Omeka S (1.0) Beta Release

Omeka SThe Roy Rosenzweig Center for History and New Media at George Mason University is pleased to announce the public beta release of Omeka S (1.0) <http://omeka.org/s/>, the next-generation, open source web-publishing platform that is fully integrated into the scholarly communications ecosystem and designed to serve the needs of medium to large institutional users who wish to launch, monitor, and upgrade many sites from a single installation.

Though Omeka S is a completely new software package, it shares the same goals and principles of Omeka Classic that users have come to love: a commitment to cost-effective deployment and design, an intuitive user interface, open access to data and resources, and interoperability through standardized data.

Created with funding from The Andrew W. Mellon Foundation and the Institute of Museum and Library Services, Omeka S is engineered to ease the burdens of administrators who want to make it possible for their end-user communities to easily build their own sites that showcase digital cultural heritage materials.

  • Colleges and universities that want to encourage their faculty and students to develop online publications that make use of special collections and digitized materials will find Omeka S
  • Museums and historical societies that would like to create a digital exhibit to accompany the many physical exhibits and installations at their institutions can turn to Omeka S as way to efficiently administer that digital work and reuse digitized collections.
  • Individual researchers interested in publishing linked open data will find Omeka S a reliable solution for creating and maintaining research collections, and for publishing new scholarship.

While the Items remain the core of Omeka S, the new software is designed to capitalize on linked data standards for item description. Omeka S uses JavaScript Object Notation-Linked Data (JSON-LD) as its native data format and ships with popular RDF vocabularies, which make it possible to enmesh Omeka S in the semantic web and to connect to aggregators like the Digital Public Library of America.

After users create and describe their items or import materials from a range of external repositories for access in a shared pool of items, Omeka S allows them to create and publish individual sites. Sites are built by creating pages, selecting from a range of layout blocks for those pages, and attaching items or media from the pool of resources selected for use with the site. As Modules extend Omeka S functionality, they can also add page layout blocks, such as a map or a collecting form. Site Themes can be customized in a number of ways, including with the addition of a logo and the selection of colors for styling elements.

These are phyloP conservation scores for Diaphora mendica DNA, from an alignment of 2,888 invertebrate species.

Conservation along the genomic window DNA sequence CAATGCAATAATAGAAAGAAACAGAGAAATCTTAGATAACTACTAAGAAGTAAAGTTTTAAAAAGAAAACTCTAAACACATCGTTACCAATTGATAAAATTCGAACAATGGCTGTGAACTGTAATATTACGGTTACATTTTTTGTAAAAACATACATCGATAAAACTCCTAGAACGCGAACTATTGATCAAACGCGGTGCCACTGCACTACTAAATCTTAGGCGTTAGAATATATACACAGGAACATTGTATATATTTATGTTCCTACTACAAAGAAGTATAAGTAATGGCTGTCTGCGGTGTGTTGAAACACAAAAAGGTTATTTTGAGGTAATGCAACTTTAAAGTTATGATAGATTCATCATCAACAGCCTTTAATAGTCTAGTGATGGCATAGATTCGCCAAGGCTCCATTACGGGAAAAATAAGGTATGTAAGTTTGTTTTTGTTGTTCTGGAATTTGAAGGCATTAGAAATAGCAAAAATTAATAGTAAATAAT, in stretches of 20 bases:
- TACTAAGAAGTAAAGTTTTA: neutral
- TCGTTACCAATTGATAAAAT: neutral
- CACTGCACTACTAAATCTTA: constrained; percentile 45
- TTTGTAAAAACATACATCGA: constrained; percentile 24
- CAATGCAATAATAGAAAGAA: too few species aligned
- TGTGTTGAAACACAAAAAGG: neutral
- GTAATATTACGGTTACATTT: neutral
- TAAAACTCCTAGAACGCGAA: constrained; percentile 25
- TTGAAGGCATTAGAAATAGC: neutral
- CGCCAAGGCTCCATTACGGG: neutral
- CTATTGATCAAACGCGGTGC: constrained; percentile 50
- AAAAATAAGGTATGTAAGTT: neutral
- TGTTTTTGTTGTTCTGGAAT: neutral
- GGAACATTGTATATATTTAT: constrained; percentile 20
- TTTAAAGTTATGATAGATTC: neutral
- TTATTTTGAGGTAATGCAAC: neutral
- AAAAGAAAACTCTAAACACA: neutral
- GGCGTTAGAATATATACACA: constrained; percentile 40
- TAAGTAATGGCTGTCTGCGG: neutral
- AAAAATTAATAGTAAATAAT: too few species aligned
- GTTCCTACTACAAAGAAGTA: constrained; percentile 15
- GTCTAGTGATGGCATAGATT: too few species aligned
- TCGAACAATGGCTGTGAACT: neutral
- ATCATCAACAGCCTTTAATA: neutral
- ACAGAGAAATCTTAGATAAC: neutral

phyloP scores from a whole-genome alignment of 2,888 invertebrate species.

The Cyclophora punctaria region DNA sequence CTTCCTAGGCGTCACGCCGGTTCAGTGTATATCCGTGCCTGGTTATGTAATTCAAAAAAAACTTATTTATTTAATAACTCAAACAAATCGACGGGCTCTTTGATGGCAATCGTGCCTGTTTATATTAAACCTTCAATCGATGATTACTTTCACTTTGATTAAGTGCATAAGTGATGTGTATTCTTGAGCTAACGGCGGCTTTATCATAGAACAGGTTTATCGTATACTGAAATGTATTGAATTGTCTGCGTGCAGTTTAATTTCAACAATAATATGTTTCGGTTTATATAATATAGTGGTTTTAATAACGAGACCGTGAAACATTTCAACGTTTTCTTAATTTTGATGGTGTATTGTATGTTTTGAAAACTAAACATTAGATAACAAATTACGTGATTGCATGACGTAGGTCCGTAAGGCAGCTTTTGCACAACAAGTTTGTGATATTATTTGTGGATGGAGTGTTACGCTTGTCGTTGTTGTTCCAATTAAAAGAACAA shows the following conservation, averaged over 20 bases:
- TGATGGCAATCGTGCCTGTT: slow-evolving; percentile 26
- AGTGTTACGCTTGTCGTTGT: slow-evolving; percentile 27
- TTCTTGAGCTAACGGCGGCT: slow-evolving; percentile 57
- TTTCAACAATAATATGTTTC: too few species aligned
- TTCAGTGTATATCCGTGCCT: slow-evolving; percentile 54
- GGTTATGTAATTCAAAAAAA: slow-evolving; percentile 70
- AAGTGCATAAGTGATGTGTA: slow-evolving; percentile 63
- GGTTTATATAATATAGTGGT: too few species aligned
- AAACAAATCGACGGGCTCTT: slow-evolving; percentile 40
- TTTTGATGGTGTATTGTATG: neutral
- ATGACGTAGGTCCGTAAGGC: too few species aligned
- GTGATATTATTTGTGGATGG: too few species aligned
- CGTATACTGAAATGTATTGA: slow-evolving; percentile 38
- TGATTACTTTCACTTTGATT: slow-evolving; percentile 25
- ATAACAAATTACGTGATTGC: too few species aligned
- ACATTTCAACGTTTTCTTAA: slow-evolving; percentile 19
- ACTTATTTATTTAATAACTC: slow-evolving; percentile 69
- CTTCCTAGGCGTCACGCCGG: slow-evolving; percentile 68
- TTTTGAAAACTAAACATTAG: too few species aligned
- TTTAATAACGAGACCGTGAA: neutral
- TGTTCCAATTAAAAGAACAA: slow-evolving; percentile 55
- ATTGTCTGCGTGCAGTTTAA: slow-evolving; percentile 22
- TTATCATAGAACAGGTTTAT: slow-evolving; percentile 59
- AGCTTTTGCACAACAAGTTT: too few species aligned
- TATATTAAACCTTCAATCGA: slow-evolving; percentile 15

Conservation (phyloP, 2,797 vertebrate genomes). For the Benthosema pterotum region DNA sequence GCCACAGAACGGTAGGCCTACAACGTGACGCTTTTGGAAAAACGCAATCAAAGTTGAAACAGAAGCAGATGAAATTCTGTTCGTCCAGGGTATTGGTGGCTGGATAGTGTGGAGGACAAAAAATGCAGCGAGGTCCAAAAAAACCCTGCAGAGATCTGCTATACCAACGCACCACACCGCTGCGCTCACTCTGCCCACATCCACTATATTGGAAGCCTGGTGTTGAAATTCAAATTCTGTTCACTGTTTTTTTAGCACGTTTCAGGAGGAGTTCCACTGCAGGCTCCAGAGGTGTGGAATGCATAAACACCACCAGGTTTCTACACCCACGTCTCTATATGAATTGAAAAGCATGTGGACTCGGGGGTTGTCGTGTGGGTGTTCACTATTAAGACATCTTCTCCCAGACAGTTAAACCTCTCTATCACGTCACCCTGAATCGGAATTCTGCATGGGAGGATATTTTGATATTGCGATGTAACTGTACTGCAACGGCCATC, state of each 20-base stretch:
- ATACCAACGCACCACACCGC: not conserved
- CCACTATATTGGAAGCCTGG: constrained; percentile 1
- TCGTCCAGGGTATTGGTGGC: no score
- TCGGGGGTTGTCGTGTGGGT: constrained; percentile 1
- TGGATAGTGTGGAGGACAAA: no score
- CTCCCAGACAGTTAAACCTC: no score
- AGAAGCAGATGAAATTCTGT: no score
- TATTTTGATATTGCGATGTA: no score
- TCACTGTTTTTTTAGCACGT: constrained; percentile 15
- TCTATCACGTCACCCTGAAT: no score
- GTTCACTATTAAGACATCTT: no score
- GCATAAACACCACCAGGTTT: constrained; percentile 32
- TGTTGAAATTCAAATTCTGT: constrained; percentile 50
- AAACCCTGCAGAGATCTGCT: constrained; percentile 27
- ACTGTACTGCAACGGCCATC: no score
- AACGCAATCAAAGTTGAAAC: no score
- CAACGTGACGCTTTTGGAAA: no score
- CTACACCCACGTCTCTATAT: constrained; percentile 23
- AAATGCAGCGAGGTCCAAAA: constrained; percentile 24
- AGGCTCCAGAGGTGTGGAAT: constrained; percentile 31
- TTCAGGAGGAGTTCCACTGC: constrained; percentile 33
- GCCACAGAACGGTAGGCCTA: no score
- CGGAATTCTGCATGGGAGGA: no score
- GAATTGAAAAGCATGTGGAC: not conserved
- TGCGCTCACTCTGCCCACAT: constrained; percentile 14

Developers will appreciate that Omeka S’s Read/Write REST API enables all of the major software actions, such as the creation of users, items, item sets, and sites. This infrastructure makes it possible to easily create modules that extend Omeka S’s core capacities.

Omeka S users will find extensive documentation written for developers <https://github.com/omeka/omeka-s-developer> and end users <https://github.com/omeka/omeka-s-enduser> to guide them in learning more about working with the software.

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About Sharon Leon

Sharon M. Leon is the Director of Public Projects at the Roy Rosenzweig Center for History and New Media and Associate Professor of History at George Mason University. Leon received her bachelors of arts degree in American Studies from Georgetown University in 1997, and her doctorate in American Studies from the University of Minnesota in 2004. Her first book, An Image of God: the Catholic Struggle with Eugenics, was published by University of Chicago Press (May 2013). Her work has appeared in Church History, the Journal of the History of Medicine and Allied Sciences, the Public Historian, and a number of edited collections. She is currently doing research on the Catholic Left in the United States after Vatican II. At RRCHNM, Leon oversees collaborations with library, museum, and archive partners from around the country. She directs the Center's digital exhibit and archiving projects, as well as research and tool development for public history, including Omeka and Scripto. Finally, Leon writes and presents on using technology to improve the teaching and learning of historical thinking skills.

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